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"Since that moment, I try to make my students recognize the danger and the risk they can be exposed to when they work as journalists."

Marisabel Bellido Terán is an educator at Gastón Villa Casso B school on the outskirts of Sucre, Bolivia, where she teaches her students, many of whom are new to urban life, how to write news about problems in their city and reflect on the profession of journalism in collaboration with Bolivia's Fundación para el Periodismo, which encourages student journalism and provides media literacy training.


Marisabel has learned first-hand about the kinds of threats researching a tough story can bring. Through the Fundación, Global Youth & News Media asked her to tell her story.

By Marisabel Bellido Terán


It all begins in June of 2014; I had noticed that most of my students were being threatened at when they leave the school. Also, in one of the corners of our establishment, there were people selling drugs.

One day I had decided to wait to the end of the classes. I had been informed that there were a lot of guys bothering my students, so I immediately I went to the police and we pursued them.


Since that moment I realized that there was something bad occurring in the school, so I began to investigate it believing to elaborate a reportage in our newspaper. I knew that it was pretty risky, so I decided to begin it by myself.

By asking some students in a confidential way I got some details about who were those guys which were making a lot of troubles in my school.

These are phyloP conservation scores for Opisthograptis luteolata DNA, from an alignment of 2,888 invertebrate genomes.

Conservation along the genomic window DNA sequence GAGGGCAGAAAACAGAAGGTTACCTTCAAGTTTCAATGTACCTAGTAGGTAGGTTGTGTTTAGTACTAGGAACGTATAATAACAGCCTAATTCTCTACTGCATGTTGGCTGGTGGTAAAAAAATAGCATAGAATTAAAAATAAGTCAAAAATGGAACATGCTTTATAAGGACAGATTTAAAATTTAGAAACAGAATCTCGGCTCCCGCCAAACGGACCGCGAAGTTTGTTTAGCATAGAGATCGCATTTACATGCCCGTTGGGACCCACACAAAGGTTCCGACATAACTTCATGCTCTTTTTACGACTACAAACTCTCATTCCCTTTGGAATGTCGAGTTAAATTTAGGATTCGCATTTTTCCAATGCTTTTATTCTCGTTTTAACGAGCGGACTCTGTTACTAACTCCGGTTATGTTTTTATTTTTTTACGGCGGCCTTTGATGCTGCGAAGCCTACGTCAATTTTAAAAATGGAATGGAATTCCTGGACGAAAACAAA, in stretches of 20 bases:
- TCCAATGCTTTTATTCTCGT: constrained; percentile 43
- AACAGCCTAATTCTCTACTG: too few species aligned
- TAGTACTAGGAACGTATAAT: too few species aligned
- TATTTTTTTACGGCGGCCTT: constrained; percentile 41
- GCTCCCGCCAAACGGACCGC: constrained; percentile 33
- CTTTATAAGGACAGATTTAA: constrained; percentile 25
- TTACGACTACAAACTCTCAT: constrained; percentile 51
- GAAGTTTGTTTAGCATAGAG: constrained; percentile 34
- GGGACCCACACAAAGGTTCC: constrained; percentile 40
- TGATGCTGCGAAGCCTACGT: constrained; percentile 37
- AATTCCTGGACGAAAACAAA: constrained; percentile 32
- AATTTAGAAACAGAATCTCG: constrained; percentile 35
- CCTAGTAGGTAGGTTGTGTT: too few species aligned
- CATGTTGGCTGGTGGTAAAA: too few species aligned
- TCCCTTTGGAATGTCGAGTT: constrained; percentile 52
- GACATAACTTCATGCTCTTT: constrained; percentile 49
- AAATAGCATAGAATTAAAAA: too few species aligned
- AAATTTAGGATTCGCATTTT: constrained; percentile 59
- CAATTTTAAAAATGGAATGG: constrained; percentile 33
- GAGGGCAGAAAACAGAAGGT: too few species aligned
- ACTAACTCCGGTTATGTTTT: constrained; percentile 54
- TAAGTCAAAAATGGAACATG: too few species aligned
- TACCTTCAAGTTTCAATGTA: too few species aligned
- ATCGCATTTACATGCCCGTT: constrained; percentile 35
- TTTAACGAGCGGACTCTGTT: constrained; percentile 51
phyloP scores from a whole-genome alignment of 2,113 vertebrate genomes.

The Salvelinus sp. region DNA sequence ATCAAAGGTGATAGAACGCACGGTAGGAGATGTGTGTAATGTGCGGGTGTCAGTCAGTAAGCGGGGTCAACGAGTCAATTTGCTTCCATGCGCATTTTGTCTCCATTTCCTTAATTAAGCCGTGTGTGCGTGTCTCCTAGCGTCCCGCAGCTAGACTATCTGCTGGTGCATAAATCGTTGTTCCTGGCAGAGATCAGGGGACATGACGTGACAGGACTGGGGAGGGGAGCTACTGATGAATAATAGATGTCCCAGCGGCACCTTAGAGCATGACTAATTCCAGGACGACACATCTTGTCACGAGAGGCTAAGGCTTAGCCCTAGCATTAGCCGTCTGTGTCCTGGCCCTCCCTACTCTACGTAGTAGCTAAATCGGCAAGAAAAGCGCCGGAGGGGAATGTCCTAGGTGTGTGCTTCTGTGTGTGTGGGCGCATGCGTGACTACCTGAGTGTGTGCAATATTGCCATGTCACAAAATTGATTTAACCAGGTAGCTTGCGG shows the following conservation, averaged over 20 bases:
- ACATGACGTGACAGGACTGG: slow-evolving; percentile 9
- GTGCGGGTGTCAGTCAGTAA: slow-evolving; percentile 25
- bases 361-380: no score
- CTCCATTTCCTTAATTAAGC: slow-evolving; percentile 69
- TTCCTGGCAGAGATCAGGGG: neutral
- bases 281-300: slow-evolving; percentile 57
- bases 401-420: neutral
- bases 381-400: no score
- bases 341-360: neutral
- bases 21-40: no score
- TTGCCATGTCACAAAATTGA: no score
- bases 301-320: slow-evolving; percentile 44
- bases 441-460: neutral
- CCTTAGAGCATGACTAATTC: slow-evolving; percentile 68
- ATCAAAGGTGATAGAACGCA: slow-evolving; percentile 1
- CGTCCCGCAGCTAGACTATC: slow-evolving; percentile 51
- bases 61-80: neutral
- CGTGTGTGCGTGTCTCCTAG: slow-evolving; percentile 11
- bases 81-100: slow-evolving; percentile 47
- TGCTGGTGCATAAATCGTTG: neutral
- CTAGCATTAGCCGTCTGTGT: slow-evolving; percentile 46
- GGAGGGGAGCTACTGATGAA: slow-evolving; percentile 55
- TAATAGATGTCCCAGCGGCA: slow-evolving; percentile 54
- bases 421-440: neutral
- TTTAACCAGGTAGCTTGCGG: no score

One night, when I was arriving a little late from school, this young guy with a very big looking came to me and started asking me why was I investigating about him, also, he said that if I kept asking something bad could happen to me.

Since that moment it began the threatens, one with another for several months. They had been telling me that if I kept investigating, they would “chuncear” (slash me with a knife). Those messages came to me though students which were part of the famous crew called “Los Chemos”, It was recognize by being violent. But nevertheless, most of the nights those guys from the crew waited for me until the night at the school. The worst thing was that those days I was used to transported by bus, in one occasion they had me cornered, I had to flee on a colleague's motorcycle.

All of this staff had affected my health conditions especially my nerves. I had medical treatment with neurologist, I was consuming a lot of medicines to the point I was high. The worst thing was that I noticed that I had been pregnant for 4 months and I could not take care properly of my pregnancy, therefore, I lost my baby. That part was one of the saddest moments I live as a teacher.

It all ended up one afternoon when I was making the cultural hour. Most of the members of the crew achieved enter to our establishment by climbing the walls; luckly, I could saw them and I warned to the principal. Several teachers could catch some of the crew’s members, the other escaped the same way the had entered. We let the guy we caught to the police. The officers make him to call to his parents and sign a warranty certificate, in this document was stated that if something could happen to me or my family, he and his family assumed the responsibility.

Since that moment, the threats ceased, but this experience left me a deep wound. Nevertheless, this could not stop me to work as a teacher neither apart me to integrate the mass media in my classroom. For now, I take it with more careful.


Since that moment I try to make my students recognize the danger and the risk they can be exposed when they work as journalists.


Therefore, I began to introduce some workshops about this topic, and we always try to analyze the situation and we determine if it is necessary to escort them when they are making investigations and reportages.

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This video offers more background about Marisabel Belido Terán and her teaching of communications and language at Gastón Vilar Casso B school near Sucre, Bolivia.In Spanish with English subtitles, courtesy of The Foundation for Journalism of Bolivia. [00:03:31]

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